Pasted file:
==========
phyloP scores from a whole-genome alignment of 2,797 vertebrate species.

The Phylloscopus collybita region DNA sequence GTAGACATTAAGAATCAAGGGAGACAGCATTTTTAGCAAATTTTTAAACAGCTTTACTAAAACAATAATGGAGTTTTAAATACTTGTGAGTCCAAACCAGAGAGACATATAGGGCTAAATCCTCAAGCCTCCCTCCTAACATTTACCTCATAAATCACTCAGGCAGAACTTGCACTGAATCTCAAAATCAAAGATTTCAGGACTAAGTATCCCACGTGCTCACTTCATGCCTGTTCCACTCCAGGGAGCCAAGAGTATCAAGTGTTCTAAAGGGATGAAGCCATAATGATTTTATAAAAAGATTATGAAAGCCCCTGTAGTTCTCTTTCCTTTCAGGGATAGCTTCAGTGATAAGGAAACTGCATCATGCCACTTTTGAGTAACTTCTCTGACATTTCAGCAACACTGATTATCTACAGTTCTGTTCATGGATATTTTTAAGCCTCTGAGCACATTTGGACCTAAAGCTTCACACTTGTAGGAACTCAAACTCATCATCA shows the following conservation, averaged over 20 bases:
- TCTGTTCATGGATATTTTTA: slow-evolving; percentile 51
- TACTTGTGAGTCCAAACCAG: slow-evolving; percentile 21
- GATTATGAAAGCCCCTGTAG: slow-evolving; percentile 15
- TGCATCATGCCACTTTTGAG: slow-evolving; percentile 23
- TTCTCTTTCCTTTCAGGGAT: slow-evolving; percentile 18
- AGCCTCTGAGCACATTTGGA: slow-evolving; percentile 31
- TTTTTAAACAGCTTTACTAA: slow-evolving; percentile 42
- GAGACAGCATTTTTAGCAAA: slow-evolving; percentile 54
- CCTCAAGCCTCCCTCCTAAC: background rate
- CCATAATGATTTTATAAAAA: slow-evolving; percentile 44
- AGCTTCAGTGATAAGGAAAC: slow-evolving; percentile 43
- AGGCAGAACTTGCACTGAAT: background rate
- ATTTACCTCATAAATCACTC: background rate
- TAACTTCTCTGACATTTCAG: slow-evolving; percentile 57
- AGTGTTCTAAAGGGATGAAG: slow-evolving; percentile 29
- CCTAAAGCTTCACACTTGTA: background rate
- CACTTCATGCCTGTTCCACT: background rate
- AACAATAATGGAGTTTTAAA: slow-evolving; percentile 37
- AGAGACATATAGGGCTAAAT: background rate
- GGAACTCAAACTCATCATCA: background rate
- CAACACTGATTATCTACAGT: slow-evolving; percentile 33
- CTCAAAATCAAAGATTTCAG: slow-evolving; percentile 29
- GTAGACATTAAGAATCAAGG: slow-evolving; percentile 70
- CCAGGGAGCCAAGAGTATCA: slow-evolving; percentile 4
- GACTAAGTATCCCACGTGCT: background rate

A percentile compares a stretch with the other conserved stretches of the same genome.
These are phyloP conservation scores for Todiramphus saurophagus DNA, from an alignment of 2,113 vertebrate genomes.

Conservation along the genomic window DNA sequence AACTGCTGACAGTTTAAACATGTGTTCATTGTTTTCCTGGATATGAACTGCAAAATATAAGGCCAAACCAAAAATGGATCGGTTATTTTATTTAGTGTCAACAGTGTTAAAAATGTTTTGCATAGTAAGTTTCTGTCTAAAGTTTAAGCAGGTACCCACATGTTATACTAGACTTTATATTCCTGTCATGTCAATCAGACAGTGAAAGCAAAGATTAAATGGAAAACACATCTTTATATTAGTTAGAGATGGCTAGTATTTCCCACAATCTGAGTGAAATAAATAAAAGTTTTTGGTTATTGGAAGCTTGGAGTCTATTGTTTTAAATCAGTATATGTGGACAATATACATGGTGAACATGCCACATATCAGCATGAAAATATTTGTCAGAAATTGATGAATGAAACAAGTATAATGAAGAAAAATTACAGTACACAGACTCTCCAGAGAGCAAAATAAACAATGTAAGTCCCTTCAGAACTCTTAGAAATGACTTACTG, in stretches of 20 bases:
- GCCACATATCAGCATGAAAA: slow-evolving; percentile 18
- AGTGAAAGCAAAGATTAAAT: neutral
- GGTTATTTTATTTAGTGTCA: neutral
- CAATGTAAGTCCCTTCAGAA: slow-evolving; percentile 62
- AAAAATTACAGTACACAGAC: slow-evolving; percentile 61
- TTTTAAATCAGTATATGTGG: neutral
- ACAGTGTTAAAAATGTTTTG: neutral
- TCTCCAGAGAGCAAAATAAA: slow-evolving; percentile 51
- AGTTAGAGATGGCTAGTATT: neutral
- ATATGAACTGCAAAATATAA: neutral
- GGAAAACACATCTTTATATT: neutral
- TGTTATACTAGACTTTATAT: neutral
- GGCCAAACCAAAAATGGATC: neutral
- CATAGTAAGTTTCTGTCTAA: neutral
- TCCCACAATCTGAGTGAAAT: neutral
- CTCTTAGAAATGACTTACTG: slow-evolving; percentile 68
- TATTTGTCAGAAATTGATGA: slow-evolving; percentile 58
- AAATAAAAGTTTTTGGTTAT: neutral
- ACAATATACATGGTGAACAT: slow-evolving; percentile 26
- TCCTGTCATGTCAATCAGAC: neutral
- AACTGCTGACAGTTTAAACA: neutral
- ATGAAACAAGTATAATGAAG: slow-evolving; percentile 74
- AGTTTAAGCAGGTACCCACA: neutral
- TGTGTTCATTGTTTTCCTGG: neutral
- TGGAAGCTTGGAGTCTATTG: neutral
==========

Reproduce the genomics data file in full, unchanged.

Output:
phyloP scores from a whole-genome alignment of 2,797 vertebrate species.

The Phylloscopus collybita region DNA sequence GTAGACATTAAGAATCAAGGGAGACAGCATTTTTAGCAAATTTTTAAACAGCTTTACTAAAACAATAATGGAGTTTTAAATACTTGTGAGTCCAAACCAGAGAGACATATAGGGCTAAATCCTCAAGCCTCCCTCCTAACATTTACCTCATAAATCACTCAGGCAGAACTTGCACTGAATCTCAAAATCAAAGATTTCAGGACTAAGTATCCCACGTGCTCACTTCATGCCTGTTCCACTCCAGGGAGCCAAGAGTATCAAGTGTTCTAAAGGGATGAAGCCATAATGATTTTATAAAAAGATTATGAAAGCCCCTGTAGTTCTCTTTCCTTTCAGGGATAGCTTCAGTGATAAGGAAACTGCATCATGCCACTTTTGAGTAACTTCTCTGACATTTCAGCAACACTGATTATCTACAGTTCTGTTCATGGATATTTTTAAGCCTCTGAGCACATTTGGACCTAAAGCTTCACACTTGTAGGAACTCAAACTCATCATCA shows the following conservation, averaged over 20 bases:
- TCTGTTCATGGATATTTTTA: slow-evolving; percentile 51
- TACTTGTGAGTCCAAACCAG: slow-evolving; percentile 21
- GATTATGAAAGCCCCTGTAG: slow-evolving; percentile 15
- TGCATCATGCCACTTTTGAG: slow-evolving; percentile 23
- TTCTCTTTCCTTTCAGGGAT: slow-evolving; percentile 18
- AGCCTCTGAGCACATTTGGA: slow-evolving; percentile 31
- TTTTTAAACAGCTTTACTAA: slow-evolving; percentile 42
- GAGACAGCATTTTTAGCAAA: slow-evolving; percentile 54
- CCTCAAGCCTCCCTCCTAAC: background rate
- CCATAATGATTTTATAAAAA: slow-evolving; percentile 44
- AGCTTCAGTGATAAGGAAAC: slow-evolving; percentile 43
- AGGCAGAACTTGCACTGAAT: background rate
- ATTTACCTCATAAATCACTC: background rate
- TAACTTCTCTGACATTTCAG: slow-evolving; percentile 57
- AGTGTTCTAAAGGGATGAAG: slow-evolving; percentile 29
- CCTAAAGCTTCACACTTGTA: background rate
- CACTTCATGCCTGTTCCACT: background rate
- AACAATAATGGAGTTTTAAA: slow-evolving; percentile 37
- AGAGACATATAGGGCTAAAT: background rate
- GGAACTCAAACTCATCATCA: background rate
- CAACACTGATTATCTACAGT: slow-evolving; percentile 33
- CTCAAAATCAAAGATTTCAG: slow-evolving; percentile 29
- GTAGACATTAAGAATCAAGG: slow-evolving; percentile 70
- CCAGGGAGCCAAGAGTATCA: slow-evolving; percentile 4
- GACTAAGTATCCCACGTGCT: background rate

A percentile compares a stretch with the other conserved stretches of the same genome.
These are phyloP conservation scores for Todiramphus saurophagus DNA, from an alignment of 2,113 vertebrate genomes.

Conservation along the genomic window DNA sequence AACTGCTGACAGTTTAAACATGTGTTCATTGTTTTCCTGGATATGAACTGCAAAATATAAGGCCAAACCAAAAATGGATCGGTTATTTTATTTAGTGTCAACAGTGTTAAAAATGTTTTGCATAGTAAGTTTCTGTCTAAAGTTTAAGCAGGTACCCACATGTTATACTAGACTTTATATTCCTGTCATGTCAATCAGACAGTGAAAGCAAAGATTAAATGGAAAACACATCTTTATATTAGTTAGAGATGGCTAGTATTTCCCACAATCTGAGTGAAATAAATAAAAGTTTTTGGTTATTGGAAGCTTGGAGTCTATTGTTTTAAATCAGTATATGTGGACAATATACATGGTGAACATGCCACATATCAGCATGAAAATATTTGTCAGAAATTGATGAATGAAACAAGTATAATGAAGAAAAATTACAGTACACAGACTCTCCAGAGAGCAAAATAAACAATGTAAGTCCCTTCAGAACTCTTAGAAATGACTTACTG, in stretches of 20 bases:
- GCCACATATCAGCATGAAAA: slow-evolving; percentile 18
- AGTGAAAGCAAAGATTAAAT: neutral
- GGTTATTTTATTTAGTGTCA: neutral
- CAATGTAAGTCCCTTCAGAA: slow-evolving; percentile 62
- AAAAATTACAGTACACAGAC: slow-evolving; percentile 61
- TTTTAAATCAGTATATGTGG: neutral
- ACAGTGTTAAAAATGTTTTG: neutral
- TCTCCAGAGAGCAAAATAAA: slow-evolving; percentile 51
- AGTTAGAGATGGCTAGTATT: neutral
- ATATGAACTGCAAAATATAA: neutral
- GGAAAACACATCTTTATATT: neutral
- TGTTATACTAGACTTTATAT: neutral
- GGCCAAACCAAAAATGGATC: neutral
- CATAGTAAGTTTCTGTCTAA: neutral
- TCCCACAATCTGAGTGAAAT: neutral
- CTCTTAGAAATGACTTACTG: slow-evolving; percentile 68
- TATTTGTCAGAAATTGATGA: slow-evolving; percentile 58
- AAATAAAAGTTTTTGGTTAT: neutral
- ACAATATACATGGTGAACAT: slow-evolving; percentile 26
- TCCTGTCATGTCAATCAGAC: neutral
- AACTGCTGACAGTTTAAACA: neutral
- ATGAAACAAGTATAATGAAG: slow-evolving; percentile 74
- AGTTTAAGCAGGTACCCACA: neutral
- TGTGTTCATTGTTTTCCTGG: neutral
- TGGAAGCTTGGAGTCTATTG: neutral